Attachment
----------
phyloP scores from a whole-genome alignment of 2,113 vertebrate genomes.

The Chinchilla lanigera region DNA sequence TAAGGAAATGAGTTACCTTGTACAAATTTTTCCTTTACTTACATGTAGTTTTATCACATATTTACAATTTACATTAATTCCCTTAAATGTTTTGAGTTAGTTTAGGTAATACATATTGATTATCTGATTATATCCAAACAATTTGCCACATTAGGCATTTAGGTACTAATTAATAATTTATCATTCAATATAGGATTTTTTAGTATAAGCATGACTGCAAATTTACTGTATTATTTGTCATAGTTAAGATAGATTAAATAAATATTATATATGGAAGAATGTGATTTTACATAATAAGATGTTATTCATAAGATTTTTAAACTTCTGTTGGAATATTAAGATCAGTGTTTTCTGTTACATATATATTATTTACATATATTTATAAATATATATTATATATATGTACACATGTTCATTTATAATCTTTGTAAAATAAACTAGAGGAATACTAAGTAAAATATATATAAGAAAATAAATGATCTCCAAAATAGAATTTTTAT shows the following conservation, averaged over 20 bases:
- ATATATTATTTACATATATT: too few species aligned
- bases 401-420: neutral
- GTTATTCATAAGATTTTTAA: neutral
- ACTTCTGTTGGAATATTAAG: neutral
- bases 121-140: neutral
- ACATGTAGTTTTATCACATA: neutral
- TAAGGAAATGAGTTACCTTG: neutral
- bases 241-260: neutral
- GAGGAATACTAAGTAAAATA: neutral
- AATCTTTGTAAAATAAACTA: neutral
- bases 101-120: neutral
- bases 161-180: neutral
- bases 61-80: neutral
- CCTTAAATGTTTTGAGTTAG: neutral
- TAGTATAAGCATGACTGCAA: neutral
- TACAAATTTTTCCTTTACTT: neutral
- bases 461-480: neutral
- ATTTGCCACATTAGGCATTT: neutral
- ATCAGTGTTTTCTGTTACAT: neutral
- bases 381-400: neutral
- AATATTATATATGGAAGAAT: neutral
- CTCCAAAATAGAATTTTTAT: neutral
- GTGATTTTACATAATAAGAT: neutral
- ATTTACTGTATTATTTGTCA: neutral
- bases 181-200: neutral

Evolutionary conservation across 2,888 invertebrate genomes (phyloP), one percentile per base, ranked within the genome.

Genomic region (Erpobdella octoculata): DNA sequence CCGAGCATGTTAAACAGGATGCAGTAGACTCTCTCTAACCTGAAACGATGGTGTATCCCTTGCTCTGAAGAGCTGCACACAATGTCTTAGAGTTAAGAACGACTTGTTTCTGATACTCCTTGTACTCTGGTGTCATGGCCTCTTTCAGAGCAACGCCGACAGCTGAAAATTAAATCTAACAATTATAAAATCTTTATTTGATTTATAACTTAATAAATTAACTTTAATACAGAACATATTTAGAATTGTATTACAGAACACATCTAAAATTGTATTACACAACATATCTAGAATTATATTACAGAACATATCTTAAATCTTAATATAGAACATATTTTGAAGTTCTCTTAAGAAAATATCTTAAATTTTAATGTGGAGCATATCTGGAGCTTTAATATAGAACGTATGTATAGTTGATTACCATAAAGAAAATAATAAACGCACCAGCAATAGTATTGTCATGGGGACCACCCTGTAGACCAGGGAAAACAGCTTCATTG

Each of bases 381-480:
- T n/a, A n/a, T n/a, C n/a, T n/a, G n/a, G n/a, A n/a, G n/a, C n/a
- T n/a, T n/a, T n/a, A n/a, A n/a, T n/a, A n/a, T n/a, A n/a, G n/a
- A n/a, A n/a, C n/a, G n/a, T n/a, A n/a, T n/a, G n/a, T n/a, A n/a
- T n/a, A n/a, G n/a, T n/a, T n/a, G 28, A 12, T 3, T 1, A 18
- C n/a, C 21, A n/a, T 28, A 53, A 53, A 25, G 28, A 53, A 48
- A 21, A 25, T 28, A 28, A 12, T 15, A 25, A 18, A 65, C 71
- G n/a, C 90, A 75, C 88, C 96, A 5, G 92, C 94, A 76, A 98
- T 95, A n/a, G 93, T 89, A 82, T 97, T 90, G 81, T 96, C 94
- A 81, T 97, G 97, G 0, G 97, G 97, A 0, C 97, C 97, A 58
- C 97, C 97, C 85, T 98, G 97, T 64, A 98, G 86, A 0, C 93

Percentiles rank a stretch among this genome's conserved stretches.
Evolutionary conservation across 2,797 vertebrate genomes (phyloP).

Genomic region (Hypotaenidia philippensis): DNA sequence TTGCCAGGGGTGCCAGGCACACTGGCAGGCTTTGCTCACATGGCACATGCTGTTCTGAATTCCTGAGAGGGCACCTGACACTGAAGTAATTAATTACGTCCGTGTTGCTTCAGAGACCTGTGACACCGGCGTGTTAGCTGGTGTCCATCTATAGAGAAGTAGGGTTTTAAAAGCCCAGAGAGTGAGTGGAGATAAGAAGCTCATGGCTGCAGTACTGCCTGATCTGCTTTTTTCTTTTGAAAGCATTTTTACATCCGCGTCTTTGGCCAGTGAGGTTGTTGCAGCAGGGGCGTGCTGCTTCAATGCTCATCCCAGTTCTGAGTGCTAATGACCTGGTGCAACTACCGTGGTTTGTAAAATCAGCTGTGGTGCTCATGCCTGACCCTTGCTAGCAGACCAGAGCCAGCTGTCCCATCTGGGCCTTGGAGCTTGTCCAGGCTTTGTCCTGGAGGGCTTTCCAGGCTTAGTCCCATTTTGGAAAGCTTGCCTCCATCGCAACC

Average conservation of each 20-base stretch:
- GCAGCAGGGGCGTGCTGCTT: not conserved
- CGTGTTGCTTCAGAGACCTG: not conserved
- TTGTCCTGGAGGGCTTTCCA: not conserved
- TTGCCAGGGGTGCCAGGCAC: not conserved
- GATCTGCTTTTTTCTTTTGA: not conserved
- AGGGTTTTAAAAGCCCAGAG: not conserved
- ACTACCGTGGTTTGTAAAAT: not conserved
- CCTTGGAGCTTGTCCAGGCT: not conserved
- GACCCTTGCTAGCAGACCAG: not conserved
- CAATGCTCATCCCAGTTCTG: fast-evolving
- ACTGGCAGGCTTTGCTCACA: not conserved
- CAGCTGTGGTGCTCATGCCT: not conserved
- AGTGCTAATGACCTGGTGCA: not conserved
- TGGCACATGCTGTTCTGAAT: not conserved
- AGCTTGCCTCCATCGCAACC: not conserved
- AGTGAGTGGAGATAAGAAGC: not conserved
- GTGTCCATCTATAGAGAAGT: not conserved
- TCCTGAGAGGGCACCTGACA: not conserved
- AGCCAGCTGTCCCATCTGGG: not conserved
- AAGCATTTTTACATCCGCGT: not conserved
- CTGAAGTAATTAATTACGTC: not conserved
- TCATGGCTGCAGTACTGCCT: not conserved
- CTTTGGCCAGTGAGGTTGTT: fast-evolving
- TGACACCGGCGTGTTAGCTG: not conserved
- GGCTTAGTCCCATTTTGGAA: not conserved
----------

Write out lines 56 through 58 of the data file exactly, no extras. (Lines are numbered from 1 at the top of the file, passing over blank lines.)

- CAGCTGTGGTGCTCATGCCT: not conserved
- AGTGCTAATGACCTGGTGCA: not conserved
- TGGCACATGCTGTTCTGAAT: not conserved